Since the Taliban marched into Kabul, women’s organizations have been speaking out on behalf of Afghan women.  All of these groups stand in favor of women’s rights and most are anti-imperial and anti-racist. One Billion Rising, a global network of women (cisgender, transgender, and those who hold fluid identities that are subject to gender-based violence), exists in more than 200 countries, and continuously organizes against sexual violence with an understanding of women’s oppression and exploitation in the context of capitalism, colonization, racism, imperialism, environmental plunder and war.

OBR, at the request of its grassroots activists, has gathered a plethora of women’s groups across the globe to support Afghan women from near and afar. Their on-line global action began on September 1st, launching efforts for Afghan women throughout the next month.

The similarity, not the sameness, allows for a huge global camaraderie and solidarity. It is this very visioning/imagining that is so dangerous to patriarchal control and misogynist privilege: if I see some version of myself when I see you, I am so much less likely to Otherize you, colonize you, not see you.

Seeing each other through the power filters of oppression and its racist practices is a first step at coalescing the power of women—bi, trans, non-binary, cis—as women, sharing the oppression of being born female. Acting with and for Afghan women creates the very practice we need to change the lives of all women, each of us, even our own.  It is an act of solidarity for the planet.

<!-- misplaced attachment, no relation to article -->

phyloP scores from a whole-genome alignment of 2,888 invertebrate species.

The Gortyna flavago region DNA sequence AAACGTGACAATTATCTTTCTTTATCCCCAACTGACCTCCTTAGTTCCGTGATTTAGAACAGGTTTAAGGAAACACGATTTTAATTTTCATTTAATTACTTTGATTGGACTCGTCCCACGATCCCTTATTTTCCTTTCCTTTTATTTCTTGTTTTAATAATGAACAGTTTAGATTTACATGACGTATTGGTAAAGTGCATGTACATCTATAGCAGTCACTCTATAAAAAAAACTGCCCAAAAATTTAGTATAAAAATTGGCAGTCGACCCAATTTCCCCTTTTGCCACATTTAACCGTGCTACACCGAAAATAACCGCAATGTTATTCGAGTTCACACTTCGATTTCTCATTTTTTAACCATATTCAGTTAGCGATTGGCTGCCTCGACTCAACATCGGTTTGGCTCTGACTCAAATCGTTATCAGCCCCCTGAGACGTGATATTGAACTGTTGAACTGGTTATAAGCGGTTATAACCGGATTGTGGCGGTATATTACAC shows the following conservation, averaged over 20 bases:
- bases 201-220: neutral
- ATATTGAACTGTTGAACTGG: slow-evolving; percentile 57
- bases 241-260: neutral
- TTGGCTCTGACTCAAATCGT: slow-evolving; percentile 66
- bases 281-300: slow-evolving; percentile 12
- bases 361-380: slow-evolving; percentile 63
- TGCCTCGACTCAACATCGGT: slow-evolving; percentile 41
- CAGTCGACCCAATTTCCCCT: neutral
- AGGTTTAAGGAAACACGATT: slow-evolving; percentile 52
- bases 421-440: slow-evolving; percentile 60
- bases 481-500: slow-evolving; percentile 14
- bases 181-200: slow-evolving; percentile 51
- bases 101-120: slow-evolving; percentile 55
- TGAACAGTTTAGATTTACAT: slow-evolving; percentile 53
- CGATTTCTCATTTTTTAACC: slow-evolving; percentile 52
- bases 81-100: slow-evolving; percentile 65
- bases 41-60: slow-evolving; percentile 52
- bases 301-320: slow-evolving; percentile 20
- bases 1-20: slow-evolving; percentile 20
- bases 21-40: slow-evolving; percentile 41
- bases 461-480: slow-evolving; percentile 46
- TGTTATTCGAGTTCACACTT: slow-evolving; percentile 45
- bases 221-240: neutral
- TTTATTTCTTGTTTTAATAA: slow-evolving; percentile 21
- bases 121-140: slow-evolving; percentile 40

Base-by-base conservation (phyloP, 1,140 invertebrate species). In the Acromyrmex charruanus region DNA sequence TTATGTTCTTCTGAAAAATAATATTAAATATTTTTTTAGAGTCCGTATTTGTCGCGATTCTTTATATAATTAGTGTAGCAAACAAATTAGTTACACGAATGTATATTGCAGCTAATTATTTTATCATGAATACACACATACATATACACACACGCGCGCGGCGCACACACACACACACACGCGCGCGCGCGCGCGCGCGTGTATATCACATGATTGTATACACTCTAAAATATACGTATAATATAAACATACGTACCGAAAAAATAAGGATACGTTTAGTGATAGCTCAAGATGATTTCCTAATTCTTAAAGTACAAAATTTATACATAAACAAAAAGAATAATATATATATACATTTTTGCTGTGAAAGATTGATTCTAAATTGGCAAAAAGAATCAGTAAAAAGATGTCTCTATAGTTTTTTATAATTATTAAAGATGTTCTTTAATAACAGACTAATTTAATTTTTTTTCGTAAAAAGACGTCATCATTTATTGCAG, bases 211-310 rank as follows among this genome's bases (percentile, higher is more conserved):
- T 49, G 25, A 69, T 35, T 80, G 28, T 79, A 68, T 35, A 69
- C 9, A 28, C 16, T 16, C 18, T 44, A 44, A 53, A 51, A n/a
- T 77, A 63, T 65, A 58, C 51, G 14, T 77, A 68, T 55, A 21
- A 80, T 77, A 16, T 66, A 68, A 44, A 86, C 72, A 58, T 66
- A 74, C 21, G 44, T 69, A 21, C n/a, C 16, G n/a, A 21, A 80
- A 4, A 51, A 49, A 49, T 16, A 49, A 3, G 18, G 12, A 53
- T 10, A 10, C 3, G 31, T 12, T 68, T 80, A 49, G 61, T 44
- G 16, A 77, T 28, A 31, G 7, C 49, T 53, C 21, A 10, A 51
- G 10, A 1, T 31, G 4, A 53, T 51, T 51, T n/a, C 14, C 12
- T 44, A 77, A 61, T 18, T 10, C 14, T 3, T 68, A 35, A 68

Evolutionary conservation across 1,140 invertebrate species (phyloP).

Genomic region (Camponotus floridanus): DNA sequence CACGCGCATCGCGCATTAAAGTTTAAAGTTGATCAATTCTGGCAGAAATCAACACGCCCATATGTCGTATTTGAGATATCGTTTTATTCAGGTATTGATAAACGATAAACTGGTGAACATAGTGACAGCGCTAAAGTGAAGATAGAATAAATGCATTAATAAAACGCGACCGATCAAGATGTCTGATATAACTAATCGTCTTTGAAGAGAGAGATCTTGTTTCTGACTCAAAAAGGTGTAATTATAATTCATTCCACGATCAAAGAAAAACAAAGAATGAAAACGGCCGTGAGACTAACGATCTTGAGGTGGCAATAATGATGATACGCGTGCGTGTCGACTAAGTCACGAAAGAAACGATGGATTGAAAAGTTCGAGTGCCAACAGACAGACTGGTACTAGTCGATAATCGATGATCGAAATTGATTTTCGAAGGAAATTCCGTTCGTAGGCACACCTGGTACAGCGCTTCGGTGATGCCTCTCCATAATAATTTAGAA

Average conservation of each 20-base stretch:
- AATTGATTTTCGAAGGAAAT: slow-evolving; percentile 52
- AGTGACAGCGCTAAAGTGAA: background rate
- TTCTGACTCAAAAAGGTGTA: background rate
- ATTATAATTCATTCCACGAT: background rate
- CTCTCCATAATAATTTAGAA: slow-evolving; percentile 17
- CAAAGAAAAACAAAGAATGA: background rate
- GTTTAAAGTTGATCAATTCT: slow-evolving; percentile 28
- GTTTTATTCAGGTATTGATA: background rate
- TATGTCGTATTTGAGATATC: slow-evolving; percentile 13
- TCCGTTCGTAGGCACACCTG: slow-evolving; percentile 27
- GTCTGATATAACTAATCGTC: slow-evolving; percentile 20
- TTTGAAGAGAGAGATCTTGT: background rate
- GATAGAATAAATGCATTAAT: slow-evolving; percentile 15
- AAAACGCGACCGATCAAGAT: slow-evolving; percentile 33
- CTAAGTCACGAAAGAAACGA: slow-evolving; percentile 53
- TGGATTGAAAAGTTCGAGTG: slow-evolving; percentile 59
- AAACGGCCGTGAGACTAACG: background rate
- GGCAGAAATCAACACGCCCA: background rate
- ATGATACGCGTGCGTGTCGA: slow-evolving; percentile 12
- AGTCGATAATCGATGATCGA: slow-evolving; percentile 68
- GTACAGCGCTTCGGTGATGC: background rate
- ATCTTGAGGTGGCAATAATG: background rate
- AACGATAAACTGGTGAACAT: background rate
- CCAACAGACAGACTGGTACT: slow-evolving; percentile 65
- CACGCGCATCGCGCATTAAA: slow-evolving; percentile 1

Don’t think about camaraderie as though it is about someone else.  Make it about yourself and your connection to others. Create the solidarity. Hope is not an idea; it is a practice. It is the very actions I/we take that give me hope.  If you are hopeless, you are not active enough. The love and connection I feel for those I share with, take risks with, find what I am thinking with, is what fuels me.

Do not be stymied by thinking that you cannot make a difference or have impact. These questions cut off much of the possibility of making a difference.  Do what you do for yourself first—because you have to.  Don’t be an anti-racist wondering if it matters enough. What impact it can have?  Instead, do it because you must; because this makes you who you are and who you want to be, and who you will become.

When we/I act, I am in process of becoming the human I want to be. It is the process not of saying, but actually doing that begins to shift the power. Shifting is good; it is a start. Many starts make a difference. Many starts brought the civil rights movement. They brought #MeToo. Starts need to be recognized as partial and potentially revolutionary.

Do not confuse the feminist anti-Taliban stance with support for the US government and its policies towards Afghanistan. This stance connects to and condemns all sexual violence and harassment in whatever form and whose name practices it. Ours is a humanitarian stance demanding an end to all misogynist limitations on women’s and girls’ lives across the globe.

We are anti-imperial, anti-racist, anti-war, anti-misogynists committed to a peace everywhere that will save us and our planet from climate disaster and its misogynist racist wars.


First published at From the Square, the official blog of NYU Press.

Zillah Eisenstein is a noted feminist writer and has been Professor of Politics at Ithaca College. She is the author of numerous books, including “The Female Body and the Law” (UC Press, 1988), which won the Victoria Schuck Book Prize for the best book on women and politics; “Global Obscenities” (NYU Press, 1998) and, most recently, “Abolitionist Socialist Feminism” (Monthly Review Press, 2019).